Global funds raise equities to near two-year highs

LONDON (Reuters) - World stocks are set for the longest quarterly run of gains since 1997, and investors’ enthusiasm for shares appears undimmed, with a Reuters poll showing average equity exposure in portfolios at the highest in almost two years.

Traders work on the floor of the New York Stock Exchange (NYSE) in New York, U.S., September 27, 2017. REUTERS/Brendan McDermid

The monthly asset allocation survey of 50 fund managers and chief investment officers in Europe, the United States, Britain and Japan was conducted between Sept. 15-27, a month when MSCI’s all-country world index hit fresh record highs. The Bank of England and the U.S. Federal Reserve also suggested rate rises were on the cards.

The index has enjoyed 11 straight months of gains - its longest winning streak since 2003-4. It is up 15 percent year-to-date, despite the rate rise talk and tensions between the United States and nuclear-armed North Korea.

The poll showed investors raising their overall equity allocation to 47.9 percent, a near two-year high, while cutting bond holdings to 39.8 percent, the lowest level since April.

Since the start of the year, investors have added 2.1 percentage points to their overall equity exposure, preferring to focus on the recovering world economy.

“Despite some signs of weakness in the global economy in recent weeks, it still appears to be growing above market expectations,” said Peter Lowman, chief investment officer at UK-based wealth manager Investment Quorum.

“Excluding any unforeseen geopolitical confrontations, this should be a good environment for global equities, given that we appear to be in a Goldilocks economy.”

A number of investors did express concern about complacency, especially as the Fed and the European Central Bank are seeking to wind down their asset buying programs. Nadege Dufosse, head of asset allocation at Candriam, said this tightening bias would test the resilience of equity markets.

“In particular, the resilience of European equity markets in the context of a stronger euro will be tested,” she said.


Investors remained bullish on European stocks, having raised their euro zone equity holdings by almost 4 percentage points since the start of the year.

The exposure now stands at 20.6 percent of their global equity portfolios, the highest in at least five years. European stocks .STOXX are up almost 7 percent year-to-date and look set to end the quarter up around 1.8 percent.

Some 77 percent of poll participants who answered a question on the euro said it was not overvalued at current levels, although the currency EUR= has firmed around 1 percent over the month against the dollar.

Jean Medecin, a member of the investment committee at Carmignac, said receding political risks in Europe had unleashed a surge of optimism and spurred investment.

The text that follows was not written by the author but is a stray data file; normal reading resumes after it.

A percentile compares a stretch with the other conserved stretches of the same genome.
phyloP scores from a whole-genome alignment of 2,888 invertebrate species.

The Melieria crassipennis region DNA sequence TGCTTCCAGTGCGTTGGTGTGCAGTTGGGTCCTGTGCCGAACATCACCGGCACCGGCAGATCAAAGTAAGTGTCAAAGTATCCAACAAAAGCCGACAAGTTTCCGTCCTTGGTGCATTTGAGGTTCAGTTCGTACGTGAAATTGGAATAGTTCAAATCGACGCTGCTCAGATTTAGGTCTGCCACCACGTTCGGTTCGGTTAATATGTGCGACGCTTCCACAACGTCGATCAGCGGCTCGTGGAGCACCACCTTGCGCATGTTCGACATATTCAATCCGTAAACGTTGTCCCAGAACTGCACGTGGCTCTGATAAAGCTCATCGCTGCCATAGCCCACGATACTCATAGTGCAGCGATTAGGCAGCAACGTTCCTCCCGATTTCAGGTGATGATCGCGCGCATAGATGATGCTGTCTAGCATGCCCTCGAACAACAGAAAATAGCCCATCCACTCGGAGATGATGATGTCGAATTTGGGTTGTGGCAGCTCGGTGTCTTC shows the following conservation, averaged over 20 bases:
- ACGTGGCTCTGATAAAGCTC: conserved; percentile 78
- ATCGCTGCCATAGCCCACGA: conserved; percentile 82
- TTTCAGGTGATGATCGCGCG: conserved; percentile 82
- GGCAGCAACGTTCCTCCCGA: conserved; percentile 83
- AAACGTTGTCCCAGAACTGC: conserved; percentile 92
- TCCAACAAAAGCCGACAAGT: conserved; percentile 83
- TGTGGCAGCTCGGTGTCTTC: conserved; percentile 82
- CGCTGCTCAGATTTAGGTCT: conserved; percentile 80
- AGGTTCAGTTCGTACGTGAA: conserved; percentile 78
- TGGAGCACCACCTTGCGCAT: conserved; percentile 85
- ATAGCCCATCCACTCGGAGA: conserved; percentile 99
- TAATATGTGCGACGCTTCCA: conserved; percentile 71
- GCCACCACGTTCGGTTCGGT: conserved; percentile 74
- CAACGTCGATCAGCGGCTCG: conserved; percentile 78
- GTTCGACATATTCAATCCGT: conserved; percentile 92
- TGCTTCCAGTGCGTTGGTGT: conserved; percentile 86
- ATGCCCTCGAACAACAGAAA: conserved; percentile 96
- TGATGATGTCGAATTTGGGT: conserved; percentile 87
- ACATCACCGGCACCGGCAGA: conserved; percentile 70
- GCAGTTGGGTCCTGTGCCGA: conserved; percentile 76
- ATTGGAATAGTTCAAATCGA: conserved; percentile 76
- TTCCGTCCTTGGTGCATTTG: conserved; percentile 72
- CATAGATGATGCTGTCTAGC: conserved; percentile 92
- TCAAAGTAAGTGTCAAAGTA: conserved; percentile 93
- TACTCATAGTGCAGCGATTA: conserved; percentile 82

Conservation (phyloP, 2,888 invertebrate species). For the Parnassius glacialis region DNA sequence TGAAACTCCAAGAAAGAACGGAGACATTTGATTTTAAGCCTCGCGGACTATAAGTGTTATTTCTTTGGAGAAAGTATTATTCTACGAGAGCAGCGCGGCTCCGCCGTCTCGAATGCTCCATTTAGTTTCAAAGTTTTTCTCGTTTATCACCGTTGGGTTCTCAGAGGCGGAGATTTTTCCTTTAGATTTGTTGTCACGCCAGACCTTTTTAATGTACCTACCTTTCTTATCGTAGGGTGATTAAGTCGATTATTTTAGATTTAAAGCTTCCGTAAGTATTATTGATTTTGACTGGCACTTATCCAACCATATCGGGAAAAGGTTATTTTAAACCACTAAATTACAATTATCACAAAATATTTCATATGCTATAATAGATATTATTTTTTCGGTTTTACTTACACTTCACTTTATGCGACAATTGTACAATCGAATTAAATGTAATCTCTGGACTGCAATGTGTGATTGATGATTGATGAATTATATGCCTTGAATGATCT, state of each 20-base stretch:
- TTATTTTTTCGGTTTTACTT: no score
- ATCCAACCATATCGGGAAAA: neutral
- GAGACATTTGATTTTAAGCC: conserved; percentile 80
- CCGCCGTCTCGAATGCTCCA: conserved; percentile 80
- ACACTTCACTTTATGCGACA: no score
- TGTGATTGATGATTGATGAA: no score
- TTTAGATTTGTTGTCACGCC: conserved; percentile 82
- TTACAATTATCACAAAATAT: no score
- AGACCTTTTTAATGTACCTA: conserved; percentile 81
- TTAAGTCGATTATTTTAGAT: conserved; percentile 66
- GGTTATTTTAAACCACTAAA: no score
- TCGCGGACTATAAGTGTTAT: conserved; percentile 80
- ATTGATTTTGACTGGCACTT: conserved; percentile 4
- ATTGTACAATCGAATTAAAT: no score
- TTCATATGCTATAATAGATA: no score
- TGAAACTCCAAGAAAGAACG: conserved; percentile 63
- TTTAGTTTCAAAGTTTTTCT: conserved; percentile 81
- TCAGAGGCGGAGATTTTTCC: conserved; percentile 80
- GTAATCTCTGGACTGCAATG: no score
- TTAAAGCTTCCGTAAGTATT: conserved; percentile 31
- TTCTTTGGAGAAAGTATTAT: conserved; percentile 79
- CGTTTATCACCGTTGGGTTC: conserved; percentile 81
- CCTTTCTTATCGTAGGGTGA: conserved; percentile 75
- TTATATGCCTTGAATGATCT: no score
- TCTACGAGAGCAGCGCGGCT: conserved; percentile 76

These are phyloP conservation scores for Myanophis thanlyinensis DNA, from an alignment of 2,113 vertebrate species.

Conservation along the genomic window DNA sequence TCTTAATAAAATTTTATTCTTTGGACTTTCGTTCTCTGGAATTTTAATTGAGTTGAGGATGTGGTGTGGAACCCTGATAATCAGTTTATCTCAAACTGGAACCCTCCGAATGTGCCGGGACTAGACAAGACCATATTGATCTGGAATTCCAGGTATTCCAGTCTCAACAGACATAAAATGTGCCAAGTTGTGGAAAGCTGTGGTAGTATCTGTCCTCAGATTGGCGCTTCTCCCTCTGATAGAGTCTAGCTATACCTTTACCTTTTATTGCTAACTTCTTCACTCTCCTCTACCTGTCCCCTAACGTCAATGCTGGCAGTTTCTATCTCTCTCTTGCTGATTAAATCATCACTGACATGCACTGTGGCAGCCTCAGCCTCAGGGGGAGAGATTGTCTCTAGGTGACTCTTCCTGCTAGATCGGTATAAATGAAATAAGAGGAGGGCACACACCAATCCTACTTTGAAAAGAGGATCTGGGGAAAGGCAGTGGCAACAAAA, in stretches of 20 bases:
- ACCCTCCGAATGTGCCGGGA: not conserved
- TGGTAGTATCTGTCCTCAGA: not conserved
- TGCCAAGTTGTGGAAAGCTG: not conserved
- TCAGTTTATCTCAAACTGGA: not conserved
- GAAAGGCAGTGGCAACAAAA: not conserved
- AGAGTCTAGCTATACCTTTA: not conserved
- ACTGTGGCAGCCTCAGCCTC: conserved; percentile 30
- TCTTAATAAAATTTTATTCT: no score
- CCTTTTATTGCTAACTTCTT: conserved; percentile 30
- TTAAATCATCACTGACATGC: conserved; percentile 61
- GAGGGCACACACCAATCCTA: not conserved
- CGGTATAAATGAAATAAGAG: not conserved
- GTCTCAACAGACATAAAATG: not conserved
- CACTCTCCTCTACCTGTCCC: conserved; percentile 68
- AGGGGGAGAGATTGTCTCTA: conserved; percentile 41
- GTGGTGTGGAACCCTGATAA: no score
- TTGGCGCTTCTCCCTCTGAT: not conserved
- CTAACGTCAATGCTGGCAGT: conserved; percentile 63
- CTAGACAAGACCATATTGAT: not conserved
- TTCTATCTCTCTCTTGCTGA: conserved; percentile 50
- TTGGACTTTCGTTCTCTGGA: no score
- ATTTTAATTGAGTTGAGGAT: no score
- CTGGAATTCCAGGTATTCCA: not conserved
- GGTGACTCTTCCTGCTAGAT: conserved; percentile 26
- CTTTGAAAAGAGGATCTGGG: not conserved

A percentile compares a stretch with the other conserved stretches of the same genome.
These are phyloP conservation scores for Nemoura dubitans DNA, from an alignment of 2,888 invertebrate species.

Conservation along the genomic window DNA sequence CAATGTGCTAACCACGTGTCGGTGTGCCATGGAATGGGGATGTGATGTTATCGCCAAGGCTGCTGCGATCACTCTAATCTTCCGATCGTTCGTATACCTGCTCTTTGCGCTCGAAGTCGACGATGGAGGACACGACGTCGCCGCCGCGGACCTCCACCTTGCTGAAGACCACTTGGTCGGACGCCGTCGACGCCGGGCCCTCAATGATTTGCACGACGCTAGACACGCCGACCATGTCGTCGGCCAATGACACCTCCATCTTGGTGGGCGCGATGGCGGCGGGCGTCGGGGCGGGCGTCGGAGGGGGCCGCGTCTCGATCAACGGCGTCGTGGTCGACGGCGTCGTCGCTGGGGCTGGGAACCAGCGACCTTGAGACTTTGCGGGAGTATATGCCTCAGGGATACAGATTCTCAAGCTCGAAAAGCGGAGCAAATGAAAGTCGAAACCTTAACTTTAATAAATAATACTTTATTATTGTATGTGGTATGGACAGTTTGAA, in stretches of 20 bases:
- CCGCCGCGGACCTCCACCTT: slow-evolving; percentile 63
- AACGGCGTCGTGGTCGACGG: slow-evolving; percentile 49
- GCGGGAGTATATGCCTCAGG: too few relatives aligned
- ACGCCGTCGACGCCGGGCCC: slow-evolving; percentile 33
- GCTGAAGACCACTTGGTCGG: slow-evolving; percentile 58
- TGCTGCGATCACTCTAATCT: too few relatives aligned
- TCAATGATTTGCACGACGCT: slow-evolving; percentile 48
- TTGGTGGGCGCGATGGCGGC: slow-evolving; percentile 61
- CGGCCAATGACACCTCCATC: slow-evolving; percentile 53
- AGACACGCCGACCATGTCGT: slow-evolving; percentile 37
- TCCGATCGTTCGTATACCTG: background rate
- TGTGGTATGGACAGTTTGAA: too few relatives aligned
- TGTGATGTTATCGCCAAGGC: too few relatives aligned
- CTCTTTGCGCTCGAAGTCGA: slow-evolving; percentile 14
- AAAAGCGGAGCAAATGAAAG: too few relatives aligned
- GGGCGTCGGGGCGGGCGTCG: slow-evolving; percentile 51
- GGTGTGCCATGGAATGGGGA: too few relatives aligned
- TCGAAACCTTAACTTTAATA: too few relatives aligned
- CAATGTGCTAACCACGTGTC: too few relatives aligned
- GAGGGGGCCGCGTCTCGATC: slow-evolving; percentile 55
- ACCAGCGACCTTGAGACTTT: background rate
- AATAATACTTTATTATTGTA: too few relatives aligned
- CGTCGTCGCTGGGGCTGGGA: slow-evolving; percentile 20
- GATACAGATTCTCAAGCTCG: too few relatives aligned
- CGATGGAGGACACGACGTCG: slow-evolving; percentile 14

“Euro strength since the beginning of 2017 is a reflection of the growth shock witnessed by the eurozone,” he said.

Some managers suggested the euro had further to go.

“The euro zone has been treated as a basket case by the financial markets for a number of years, leaving the euro unloved and under-owned, but the economy is consistently surprising on the upside,” said Rob Pemberton, investment director at HFM Columbus.

Poll participants who answered a question on the Bank of England were evenly split on whether it would raise rates before the end of the year, even though the bank’s governor has said a “near-term” move is likely.

And many of those who said it would raise rates stressed this was unlikely to be the start of a major tightening cycle, but rather a reversal of the rate cut after the Brexit vote.

“Very modest action in 2018 and 2019 remains the order of the day, as the Bank balances a sluggish economy, some inflation pressures, the vagaries of sterling, political developments from the Brexit negotiations, and actions by other central banks,” said Andrew Milligan, head of global strategy at Aberdeen Standard Investments.


There was more consensus on whether bitcoin or other cryptocurrencies fitted into a modern investment portfolio, with an overwhelming 75 percent saying they did not.

Virtual currencies have undergone a volatile period, with China cracking down on exchanges and digital coin-based fundraising while the chief executive of JPMorgan, Jamie Dimon, called the cryptocurrency a “fraud”.

Bitcoin prices tumbled 12 percent in September, though they are up more than 300 percent this year BTC=BTSP.

Raphael Gallardo, a strategist at Natixis Asset Management, called bitcoin “a highly speculative asset with an unreliable market infrastructure”.

“In an unstable world, governments will not tolerate the further development of bitcoin as it is an unbreakable way of laundering money and financing illegal activities,” he said.

Instead, governments and central banks would develop cryptocurrencies under their own control and oversight, he predicted.

“While cryptocurrencies are probably here to stay, they are difficult to analyze, wildly volatile and some may be prone to fraud,” added Trevor Greetham, head of multi-asset at Royal London Asset Management.

“The speculative surge in bitcoin looks like a side effect of excessive liquidity in markets, like dotcoms in the 1990s.”

Reporting by Claire Milhench and Maria Pia Quaglia Regondi; Editing by Andrew Bolton